Poignant political cartoonist and director of animation films, Palestinian Mahmoud Salameh, born in Yarmouk camp in Syria, has been living for the past 3 years in Sydney, Australia, as a political refugee. He talks to me about his experience as a refugee, his art, Palestine, that he has never even seen, and the situation in Syria.
When and where were you born?
I was born in 1972 in Yarmouk camp, in the south of Damascus. Before the revolution, 160.000 Palestinians were living there. It has been in existence since my parents came from Palestine as refugees.
Where in Palestine were your parents from?
My father from Bir Saba (Beersheba), in the south of Palestine, my mum from Haifa.
How was the situation in the camp?
In the beginning, the situation was very hard for the Palestinians, you know. Now I can see how my parents were feeling, because I’m a refugee for the second time, having reached Australia, a beautiful country, where we’re being supported and taken care of.
Are your parents still alive?
My father is dead, but my mum lives in Dubai with my brother.
As a refugee, you must have faced many difficulties before settling in Australia, though. How hard has this experience been for you?
It was hard, because I remained a lot of time in detention, almost 17 months. I understand that the government follows a process with regard to the refugees reaching the country, especially those without papers arriving by boat. They want to control who each one is. But my case was clear- I have my documents, my papers, my experience. Everything was clear. I don’t know why so much time was required.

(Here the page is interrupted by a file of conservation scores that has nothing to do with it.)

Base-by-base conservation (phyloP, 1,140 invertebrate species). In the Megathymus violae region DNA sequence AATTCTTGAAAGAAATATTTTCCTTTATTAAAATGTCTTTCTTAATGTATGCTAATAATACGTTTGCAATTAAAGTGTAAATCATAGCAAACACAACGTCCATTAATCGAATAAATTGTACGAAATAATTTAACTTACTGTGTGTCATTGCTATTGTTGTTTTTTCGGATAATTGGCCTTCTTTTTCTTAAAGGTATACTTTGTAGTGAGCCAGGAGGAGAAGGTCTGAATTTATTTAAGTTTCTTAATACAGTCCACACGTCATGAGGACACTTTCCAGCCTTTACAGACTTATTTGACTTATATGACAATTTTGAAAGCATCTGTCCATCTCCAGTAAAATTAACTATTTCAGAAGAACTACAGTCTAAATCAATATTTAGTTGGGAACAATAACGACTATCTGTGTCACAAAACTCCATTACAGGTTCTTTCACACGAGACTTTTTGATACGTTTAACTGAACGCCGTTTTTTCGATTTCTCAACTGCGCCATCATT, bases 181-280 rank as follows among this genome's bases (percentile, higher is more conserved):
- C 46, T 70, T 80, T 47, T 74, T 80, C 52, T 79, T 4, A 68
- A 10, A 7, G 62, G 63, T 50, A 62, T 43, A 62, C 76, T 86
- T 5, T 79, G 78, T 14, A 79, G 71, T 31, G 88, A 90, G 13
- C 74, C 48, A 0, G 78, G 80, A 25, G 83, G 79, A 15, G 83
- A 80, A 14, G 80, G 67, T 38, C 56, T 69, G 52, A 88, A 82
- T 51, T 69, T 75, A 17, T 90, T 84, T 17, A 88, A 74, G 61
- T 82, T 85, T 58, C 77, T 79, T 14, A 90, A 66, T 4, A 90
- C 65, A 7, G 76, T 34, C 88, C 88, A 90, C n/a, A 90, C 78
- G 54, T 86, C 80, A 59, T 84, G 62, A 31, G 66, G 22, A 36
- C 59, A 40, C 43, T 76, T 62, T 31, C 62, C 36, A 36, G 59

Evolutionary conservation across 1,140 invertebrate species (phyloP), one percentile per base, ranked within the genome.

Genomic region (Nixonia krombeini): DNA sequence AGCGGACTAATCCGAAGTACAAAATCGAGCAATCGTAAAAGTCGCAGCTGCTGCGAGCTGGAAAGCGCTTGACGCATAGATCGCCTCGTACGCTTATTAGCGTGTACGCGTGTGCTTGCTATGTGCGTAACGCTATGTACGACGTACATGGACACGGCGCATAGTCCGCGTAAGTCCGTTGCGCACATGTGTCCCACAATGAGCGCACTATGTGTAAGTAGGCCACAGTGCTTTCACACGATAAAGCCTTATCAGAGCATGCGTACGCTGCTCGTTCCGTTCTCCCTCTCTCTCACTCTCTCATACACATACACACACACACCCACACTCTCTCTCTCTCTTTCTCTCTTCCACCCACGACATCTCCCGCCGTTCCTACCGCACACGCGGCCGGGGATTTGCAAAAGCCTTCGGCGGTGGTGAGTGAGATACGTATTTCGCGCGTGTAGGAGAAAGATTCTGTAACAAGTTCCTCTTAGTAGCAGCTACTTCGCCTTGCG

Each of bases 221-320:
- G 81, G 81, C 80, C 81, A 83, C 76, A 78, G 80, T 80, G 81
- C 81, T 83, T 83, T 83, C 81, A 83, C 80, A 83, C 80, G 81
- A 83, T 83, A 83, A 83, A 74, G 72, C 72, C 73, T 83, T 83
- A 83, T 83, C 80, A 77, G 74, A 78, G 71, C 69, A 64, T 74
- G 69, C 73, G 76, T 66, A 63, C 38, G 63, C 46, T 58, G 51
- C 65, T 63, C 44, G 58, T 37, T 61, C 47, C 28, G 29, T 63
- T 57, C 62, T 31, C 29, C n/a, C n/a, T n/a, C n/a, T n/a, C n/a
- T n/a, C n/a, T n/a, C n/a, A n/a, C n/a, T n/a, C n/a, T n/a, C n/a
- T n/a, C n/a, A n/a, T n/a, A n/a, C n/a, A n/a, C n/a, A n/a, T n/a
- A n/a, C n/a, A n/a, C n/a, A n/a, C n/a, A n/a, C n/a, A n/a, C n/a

Do you think that the fact that you’re an artist and your work is known play a role in you being recognized as a refugee- at the same time when others, who don’t have similar work to produce, have been less fortunate, or not fortunate at all?
The situation is difficult for everybody. The chose me for security check, maybe because I’m a Palestinian. When we arrived by boat, we were 10 Palestinians, 9 refugees from Iraq and me from Syria. The fact that I’m an artist, a political cartoonist, constituted a very good reason, so that I was granted protection. I was, in fact, accepted after my first interview at the detention center. As I already said, it just took a long time, until the security check was conducted.
How were you treated by the authorities?
Very normally. They transported us to the detention center on Christmas Island.
That’s good, because this is not the case with all those who have been forced to leave their countries either as refugees, or as economic immigrants. Most have horrible stories of abuse and hardships to tell- and then, to deal with the difficulty integrating into a new country and society. So, you’ve been luckier than others.